A deadly fire that claimed ten lives at a Dublin halting site reached temperatures in excess of 650 degrees Celsius.
Ballistic detectives gave evidence of the recovery of nine bodies from an extensively burnt mobile, the home of Thomas Connors, his wife Sylvia and their five children at the Glenamuck halting site in Carrickmines.
The deadly fire ignited and spread rapidly from the kitchen through the mobile, killing all nine occupants within 15 minutes. It then spread through an upper window in the main bedroom to a second mobile located less than one metre away shortly after 4am on October 10, 2015.
Four of the deceased identified as Thomas Connors (aged 27), his wife Sylvia (30) and their sons Jimmy (five) and Christy (three) were recovered from the main bedroom. Willie Lynch (aged 25), his pregnant partner Tara Gilbert (aged 27) and their two daughters Jodie (nine) and Kelsey (four) were recovered from the second, smaller bedroom. Jimmy Lynch (aged 39) was removed from the kitchen area, near the seat of the fire which ignited from hot oil in a chip pan on an electric cooker.
The chip pan was so badly burnt it was almost unrecognisable, Detective Garda Shane Curran told Dublin Coroner’s Court.
“The whole unit was subject to extreme fire damage, with the entire roof destroyed. The kitchen was the most intense area of burning, particularly around the cooker area.
"There was a molten lump of aluminium on the rear right hot plate. There was a metal basket that had warped, suggesting a chip pan had been in place,” Det Gda Curran said.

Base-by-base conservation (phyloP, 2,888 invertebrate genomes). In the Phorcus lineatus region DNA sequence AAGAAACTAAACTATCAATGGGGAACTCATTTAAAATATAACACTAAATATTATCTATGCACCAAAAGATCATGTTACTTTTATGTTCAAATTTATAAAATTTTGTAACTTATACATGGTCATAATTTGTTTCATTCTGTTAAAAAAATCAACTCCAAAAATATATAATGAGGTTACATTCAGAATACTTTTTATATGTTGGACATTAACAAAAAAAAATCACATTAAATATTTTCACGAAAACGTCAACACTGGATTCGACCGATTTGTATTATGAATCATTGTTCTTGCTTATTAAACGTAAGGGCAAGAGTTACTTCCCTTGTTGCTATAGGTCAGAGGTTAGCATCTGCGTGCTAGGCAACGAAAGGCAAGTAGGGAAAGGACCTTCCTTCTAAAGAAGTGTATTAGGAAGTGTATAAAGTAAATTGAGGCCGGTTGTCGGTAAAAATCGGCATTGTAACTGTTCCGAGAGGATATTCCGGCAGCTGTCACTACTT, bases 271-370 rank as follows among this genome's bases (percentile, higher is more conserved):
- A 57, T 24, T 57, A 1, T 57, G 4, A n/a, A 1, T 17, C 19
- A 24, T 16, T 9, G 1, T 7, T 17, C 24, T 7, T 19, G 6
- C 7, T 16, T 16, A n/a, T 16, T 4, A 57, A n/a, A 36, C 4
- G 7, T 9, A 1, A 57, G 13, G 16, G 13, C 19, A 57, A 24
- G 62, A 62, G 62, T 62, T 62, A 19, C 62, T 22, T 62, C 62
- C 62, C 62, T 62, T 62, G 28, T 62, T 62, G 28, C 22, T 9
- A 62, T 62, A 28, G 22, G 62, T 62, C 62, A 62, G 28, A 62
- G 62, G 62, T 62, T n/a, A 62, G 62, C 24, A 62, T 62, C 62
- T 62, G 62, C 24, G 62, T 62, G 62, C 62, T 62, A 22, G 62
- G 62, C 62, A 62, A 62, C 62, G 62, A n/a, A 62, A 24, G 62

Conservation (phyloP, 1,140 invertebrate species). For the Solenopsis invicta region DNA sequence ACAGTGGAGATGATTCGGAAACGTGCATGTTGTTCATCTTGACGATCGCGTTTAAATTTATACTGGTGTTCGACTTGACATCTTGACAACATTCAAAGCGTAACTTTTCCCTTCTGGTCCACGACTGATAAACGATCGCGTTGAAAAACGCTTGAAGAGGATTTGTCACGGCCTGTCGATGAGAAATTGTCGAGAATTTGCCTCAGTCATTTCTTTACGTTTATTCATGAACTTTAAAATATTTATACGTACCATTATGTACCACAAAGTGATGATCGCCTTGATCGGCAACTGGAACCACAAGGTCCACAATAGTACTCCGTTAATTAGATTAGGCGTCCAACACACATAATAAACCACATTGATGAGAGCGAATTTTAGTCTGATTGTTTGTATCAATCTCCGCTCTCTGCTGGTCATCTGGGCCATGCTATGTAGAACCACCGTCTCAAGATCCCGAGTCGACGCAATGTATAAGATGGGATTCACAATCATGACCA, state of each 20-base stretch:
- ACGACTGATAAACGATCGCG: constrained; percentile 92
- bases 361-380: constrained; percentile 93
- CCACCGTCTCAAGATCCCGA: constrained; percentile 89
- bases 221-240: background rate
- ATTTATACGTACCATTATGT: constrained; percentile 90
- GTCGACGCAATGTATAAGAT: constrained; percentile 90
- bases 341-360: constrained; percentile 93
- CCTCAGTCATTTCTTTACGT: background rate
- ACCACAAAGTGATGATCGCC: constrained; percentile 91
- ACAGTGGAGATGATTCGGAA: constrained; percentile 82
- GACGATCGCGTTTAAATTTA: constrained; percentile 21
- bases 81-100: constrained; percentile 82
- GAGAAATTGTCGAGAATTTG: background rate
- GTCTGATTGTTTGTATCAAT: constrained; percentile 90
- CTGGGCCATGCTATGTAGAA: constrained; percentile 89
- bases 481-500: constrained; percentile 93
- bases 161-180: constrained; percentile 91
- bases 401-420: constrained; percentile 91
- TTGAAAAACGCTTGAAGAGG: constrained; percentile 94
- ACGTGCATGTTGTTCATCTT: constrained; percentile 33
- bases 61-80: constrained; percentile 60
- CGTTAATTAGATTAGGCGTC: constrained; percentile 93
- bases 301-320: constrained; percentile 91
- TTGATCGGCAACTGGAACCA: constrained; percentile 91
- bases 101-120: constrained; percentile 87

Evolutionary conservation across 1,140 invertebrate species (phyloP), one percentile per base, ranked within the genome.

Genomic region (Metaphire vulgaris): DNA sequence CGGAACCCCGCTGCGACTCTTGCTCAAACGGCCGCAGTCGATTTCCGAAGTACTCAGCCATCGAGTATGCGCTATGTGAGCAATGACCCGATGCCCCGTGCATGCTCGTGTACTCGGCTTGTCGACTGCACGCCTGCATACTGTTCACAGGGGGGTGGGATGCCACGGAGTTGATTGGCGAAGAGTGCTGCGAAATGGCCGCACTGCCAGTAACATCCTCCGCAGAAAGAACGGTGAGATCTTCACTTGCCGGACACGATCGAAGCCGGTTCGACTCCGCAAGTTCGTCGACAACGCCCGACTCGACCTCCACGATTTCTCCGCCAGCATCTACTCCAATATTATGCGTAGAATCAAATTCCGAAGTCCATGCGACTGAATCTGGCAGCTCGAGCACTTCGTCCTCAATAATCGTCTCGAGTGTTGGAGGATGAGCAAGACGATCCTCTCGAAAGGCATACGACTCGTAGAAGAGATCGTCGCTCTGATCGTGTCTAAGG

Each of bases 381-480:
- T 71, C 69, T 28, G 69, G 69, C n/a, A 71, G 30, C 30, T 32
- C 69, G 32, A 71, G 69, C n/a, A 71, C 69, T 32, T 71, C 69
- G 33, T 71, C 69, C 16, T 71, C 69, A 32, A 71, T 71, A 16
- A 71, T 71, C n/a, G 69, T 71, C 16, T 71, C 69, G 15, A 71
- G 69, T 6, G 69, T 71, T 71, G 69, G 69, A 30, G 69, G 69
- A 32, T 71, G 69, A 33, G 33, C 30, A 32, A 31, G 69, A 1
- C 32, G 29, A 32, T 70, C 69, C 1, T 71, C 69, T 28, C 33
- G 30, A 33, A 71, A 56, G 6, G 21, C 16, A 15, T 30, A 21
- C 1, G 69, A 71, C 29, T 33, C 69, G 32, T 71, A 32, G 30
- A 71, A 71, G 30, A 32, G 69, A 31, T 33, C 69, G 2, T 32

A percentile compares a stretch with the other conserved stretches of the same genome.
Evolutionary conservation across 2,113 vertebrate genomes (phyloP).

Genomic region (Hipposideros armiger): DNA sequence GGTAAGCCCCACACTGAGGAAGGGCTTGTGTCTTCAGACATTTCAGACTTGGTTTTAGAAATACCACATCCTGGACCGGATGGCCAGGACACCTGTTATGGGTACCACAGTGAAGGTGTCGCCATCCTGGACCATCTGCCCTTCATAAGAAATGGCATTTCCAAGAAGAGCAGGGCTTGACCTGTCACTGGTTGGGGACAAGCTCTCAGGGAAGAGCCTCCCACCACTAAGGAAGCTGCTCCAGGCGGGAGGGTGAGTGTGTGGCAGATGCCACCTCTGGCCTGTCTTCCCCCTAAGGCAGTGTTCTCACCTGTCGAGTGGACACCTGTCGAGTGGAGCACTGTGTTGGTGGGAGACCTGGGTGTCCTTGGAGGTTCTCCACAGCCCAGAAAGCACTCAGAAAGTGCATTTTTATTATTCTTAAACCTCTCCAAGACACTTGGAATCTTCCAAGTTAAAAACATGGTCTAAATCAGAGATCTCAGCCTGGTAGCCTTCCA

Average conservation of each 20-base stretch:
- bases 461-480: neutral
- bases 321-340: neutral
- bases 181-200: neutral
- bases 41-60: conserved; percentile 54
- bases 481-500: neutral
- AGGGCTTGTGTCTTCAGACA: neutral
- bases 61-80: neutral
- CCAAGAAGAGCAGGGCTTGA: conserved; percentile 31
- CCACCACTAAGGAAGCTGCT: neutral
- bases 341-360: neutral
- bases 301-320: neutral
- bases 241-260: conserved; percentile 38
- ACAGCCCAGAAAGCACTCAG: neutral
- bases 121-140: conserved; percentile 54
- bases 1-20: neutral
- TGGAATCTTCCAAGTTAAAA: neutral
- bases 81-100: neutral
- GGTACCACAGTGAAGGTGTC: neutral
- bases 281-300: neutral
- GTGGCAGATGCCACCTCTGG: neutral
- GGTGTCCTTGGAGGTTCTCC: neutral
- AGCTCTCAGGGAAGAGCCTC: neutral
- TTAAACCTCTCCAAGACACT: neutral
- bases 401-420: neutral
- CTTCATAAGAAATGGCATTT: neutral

The court heard the chip pan was aluminium, which melts at 650 degrees Celsius.
“The fire (temperature) was above that in this location. The remains of a chip pan was all but burnt away so as to be almost unrecognisable,” Det Gda Curran said.
Detectives found the rear right hot plate in the powered on position.
“The fact the chip pan had completely melted strongly suggests there was a sustained fire in that area. No other likely ignition source was found,” Det. Gda Curran said.
Family members left the courtroom as the jury heard evidence of how DNA was used to identify the remains of the deceased. Detectives used the Interpol system to identify remains for the first time in a process coordinated by Deputy State Pathologist Dr Margaret Bolster.
All nine bodies were found on the floor of the destroyed unit.
The court heard that deadly carbon monoxide works its way down from ceiling height.
“Someone who stands up in these conditions could be quickly overcome by poisonous gases,” Det. Garda David O’Leary told the court.
The inquest heard details of how the fire spread through the mobile, burning through closed bedroom doors, before spreading to the next mobile, where baby Mary Connors had been placed after she was recovered from the fire. The distance between the two units was 81cm.
The inquest heard from the first Gardaí, paramedics and firemen to arrive at the scene.
Dublin Fire Brigade units responded to a call at 4.20am.
Garda Christina O’Neill arrived at the scene at 4.38am.
“From the opposite side of the M50 there was substantial smoke visible and you could see flames,” Garda O’Neill said.
Firefighter Ray Martin entered the burning mobile, where the fire had spread, with his colleague Vaughan Mason in a bid to save baby Mary Connors. The six-month-old infant had been rescued from the fire next door along with her brother Tom by their uncle, John Keith Connors (aged 14).
“There was a lot of thick smoke and heat ... I saw the baby lying on the bed with the duvet turned over beside her. I took the baby off the bed and cradled her and brought her to the door,” Mr Martin said.
Baby Mary displayed no signs of life, she was not breathing. There were burn marks on her face and arms, the inquest heard. She was rushed to Tallaght Hospital where she was pronounced dead.
The inquest continues tomorrow with expert technical evidence from the scene of the fatal fire.